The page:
Twentieth century philosophy
|Name: John Rawls|
|Birth: February 21, 1921|
|Death: November 24, 2002|
|Political philosophy, Liberalism, Justice|
|Justice as Fairness, The original position, Reflective equilibrium, Overlapping consensus, Public reason.|
|Immanuel Kant, Abraham Lincoln||Thomas Nagel, Thomas Pogge, Thomas Scanlon, Christine Korsgaard|
John Rawls (February 21, 1921 – November 24, 2002) was an American political philosopher, a long-time professor at Harvard University, and the author of several books, including A Theory of Justice and Political Liberalism. Rawls' most important and influential idea was the principle of "justice as fairness" as the basis for political liberalism. He refuted the predominant Utilitarian concepts of the time and took a much more idealistic approach to politics. Rawls' efforts, much of it inspired by the work of Immanuel Kant, led to a revival of the social contract theory, which had long been neglected by political philosophers. Rawls' theories of social justice and liberalism have become widely accepted among modern scholars, and he has become one of the key figures in shaping modern political thought.
John Bordley Rawls was born in Baltimore, Maryland. He was the second of five sons born to William Lee Rawls and Anna Abell Stump. Rawls attended school in Baltimore only for a short time, before transferring to a renowned Episcopalian preparatory school in Connecticut called Kent. Upon graduation in 1939, Rawls went on to Princeton University, where he became interested in philosophy and was elected to join the membership of The Ivy Club.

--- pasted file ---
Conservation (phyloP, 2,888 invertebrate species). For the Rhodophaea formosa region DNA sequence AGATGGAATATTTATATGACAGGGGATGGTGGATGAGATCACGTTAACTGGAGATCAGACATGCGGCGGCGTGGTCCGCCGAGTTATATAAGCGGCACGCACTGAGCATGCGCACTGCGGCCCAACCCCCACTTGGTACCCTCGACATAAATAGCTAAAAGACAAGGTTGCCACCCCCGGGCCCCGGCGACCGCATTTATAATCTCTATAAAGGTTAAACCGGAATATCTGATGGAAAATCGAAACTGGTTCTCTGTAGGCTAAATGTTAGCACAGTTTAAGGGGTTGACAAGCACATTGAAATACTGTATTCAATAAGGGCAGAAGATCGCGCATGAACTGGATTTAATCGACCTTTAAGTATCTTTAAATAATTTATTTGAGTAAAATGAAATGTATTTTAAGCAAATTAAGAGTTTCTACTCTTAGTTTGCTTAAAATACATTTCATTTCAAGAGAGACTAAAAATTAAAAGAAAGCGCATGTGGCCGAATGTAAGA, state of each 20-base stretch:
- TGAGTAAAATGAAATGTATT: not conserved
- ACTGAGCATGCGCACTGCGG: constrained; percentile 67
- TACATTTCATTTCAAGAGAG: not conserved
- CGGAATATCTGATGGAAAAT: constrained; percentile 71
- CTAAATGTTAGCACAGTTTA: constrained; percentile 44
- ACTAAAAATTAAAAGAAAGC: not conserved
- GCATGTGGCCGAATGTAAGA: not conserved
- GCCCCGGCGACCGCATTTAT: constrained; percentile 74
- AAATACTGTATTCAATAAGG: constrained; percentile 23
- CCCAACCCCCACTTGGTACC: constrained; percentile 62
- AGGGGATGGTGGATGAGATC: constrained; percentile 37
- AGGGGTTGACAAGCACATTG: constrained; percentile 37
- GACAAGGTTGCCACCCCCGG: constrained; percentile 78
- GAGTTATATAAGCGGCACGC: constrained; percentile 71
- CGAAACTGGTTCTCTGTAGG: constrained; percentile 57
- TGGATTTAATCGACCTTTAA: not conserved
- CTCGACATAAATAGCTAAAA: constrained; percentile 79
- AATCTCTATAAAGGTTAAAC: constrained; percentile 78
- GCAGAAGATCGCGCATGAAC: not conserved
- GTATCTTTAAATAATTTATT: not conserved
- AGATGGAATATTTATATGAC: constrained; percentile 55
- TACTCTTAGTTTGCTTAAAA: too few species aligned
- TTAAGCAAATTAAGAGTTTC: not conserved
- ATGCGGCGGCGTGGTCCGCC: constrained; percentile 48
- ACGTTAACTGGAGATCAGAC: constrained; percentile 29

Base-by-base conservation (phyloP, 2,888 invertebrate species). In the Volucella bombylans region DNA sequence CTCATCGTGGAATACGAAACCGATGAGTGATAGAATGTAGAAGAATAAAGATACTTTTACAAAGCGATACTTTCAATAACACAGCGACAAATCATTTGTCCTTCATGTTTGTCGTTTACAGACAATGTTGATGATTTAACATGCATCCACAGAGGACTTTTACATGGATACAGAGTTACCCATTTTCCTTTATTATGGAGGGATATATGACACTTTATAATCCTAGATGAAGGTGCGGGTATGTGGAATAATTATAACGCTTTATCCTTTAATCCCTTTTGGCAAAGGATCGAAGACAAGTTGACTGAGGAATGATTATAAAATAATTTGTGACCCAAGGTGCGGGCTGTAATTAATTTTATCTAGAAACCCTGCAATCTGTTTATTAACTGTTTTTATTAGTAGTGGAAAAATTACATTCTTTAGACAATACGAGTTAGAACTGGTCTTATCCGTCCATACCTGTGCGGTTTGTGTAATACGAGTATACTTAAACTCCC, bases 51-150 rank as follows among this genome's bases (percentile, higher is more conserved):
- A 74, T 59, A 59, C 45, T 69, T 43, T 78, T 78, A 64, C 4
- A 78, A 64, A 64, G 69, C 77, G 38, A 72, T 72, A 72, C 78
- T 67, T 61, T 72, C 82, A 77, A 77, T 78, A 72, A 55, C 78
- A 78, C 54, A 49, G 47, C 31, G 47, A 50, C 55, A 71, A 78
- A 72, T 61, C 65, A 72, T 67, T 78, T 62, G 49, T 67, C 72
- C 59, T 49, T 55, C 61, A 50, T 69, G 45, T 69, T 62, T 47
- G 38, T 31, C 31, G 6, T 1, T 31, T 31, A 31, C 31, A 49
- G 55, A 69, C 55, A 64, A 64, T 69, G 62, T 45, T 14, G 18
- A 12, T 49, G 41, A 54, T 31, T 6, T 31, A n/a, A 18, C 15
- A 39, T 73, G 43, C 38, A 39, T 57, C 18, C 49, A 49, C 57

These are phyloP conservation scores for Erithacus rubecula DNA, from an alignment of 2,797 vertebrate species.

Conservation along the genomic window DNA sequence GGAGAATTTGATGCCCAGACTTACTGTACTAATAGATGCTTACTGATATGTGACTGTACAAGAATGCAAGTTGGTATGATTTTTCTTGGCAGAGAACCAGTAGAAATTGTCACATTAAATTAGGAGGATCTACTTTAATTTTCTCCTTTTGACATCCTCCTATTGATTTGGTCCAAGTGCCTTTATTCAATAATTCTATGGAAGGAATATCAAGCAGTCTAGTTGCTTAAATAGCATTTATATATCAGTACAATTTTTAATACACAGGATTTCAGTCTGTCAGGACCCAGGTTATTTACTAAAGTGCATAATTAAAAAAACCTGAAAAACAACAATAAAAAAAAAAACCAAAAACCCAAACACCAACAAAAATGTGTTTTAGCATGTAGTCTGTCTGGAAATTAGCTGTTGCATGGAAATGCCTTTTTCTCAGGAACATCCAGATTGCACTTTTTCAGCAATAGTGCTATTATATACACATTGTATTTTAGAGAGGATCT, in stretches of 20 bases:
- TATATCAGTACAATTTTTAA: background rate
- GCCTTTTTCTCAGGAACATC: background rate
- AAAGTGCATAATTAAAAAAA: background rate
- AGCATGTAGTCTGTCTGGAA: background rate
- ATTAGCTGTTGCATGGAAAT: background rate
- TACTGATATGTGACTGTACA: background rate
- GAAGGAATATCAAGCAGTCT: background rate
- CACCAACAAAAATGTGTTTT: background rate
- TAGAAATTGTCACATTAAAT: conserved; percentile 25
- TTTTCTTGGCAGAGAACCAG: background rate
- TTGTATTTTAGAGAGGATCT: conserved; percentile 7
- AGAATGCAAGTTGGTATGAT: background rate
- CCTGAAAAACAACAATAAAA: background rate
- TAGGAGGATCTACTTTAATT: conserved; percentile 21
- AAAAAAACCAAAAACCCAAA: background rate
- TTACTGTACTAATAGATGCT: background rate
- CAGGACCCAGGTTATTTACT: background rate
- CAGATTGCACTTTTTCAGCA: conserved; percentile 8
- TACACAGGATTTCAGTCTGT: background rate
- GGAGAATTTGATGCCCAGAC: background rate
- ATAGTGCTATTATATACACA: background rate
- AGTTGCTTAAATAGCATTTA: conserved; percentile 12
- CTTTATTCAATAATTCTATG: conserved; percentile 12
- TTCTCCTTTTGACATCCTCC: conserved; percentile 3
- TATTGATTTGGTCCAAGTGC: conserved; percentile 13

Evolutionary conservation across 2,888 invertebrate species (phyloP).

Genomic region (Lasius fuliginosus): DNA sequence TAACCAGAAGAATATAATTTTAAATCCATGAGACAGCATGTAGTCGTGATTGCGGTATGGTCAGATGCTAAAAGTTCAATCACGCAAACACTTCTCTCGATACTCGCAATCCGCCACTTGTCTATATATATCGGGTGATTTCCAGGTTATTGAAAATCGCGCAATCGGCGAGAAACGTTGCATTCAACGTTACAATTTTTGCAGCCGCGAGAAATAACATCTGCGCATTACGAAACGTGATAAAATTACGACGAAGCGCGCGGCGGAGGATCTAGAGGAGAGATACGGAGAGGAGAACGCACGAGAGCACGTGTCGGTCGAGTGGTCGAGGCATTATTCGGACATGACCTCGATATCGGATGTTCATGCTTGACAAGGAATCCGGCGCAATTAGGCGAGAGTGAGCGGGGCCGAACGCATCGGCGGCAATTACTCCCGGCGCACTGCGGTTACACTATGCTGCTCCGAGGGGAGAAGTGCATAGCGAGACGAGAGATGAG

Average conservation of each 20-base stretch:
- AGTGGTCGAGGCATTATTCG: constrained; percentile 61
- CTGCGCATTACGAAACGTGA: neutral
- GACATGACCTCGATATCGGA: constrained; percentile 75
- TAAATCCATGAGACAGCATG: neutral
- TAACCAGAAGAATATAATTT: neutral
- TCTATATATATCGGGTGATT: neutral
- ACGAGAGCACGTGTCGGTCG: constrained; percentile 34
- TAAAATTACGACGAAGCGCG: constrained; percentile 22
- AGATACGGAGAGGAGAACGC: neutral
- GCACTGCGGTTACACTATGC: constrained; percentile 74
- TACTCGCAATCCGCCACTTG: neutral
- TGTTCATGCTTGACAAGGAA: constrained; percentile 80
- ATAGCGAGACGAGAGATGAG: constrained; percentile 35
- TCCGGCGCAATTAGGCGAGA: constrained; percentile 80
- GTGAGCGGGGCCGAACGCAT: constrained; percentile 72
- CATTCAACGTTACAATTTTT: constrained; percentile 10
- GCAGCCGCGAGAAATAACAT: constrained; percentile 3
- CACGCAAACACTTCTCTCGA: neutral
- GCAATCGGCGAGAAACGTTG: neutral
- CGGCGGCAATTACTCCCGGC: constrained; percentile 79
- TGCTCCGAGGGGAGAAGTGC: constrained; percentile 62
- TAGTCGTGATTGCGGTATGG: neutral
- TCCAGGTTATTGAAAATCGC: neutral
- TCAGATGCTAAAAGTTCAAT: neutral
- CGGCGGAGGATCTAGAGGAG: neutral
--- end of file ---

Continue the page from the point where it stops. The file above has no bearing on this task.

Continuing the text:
In 1943, Rawls completed his Bachelor of Arts degree and joined the Army. During World War II, Rawls served as an infantryman in the Pacific, where he toured New Guinea, the Philippines, and Japan and witnessed the aftermath of the bombing of Hiroshima. After this experience, Rawls turned down the offer of becoming an officer and left the army as a private in 1946. Shortly thereafter, he returned to Princeton to pursue a doctorate in moral philosophy. Rawls then married Margaret Fox, a Brown University graduate, in 1949.
After earning his Ph.D. from Princeton in 1950, Rawls decided to teach there until 1952, when he received a Fulbright Fellowship to Christ Church at the University of Oxford. While there, he was influenced by the liberal political theorist and historian of ideas, Isaiah Berlin, and, more strongly, the legal theorist H.L.A. Hart. Rawls then returned to the United States, serving first as an assistant and then associate professor at Cornell University. In 1962, he became a full-time professor of philosophy at Cornell and soon achieved a tenured position at Massachusetts Institute of Technology. In 1964, he moved to Harvard University where he taught for almost forty years and inspired new generations of moral and political philosophers. It was during his time at Harvard that Rawls formulated and then reworked his most important ideas in political philosophy. His first and most influential book, A Theory of Justice, was published in 1971.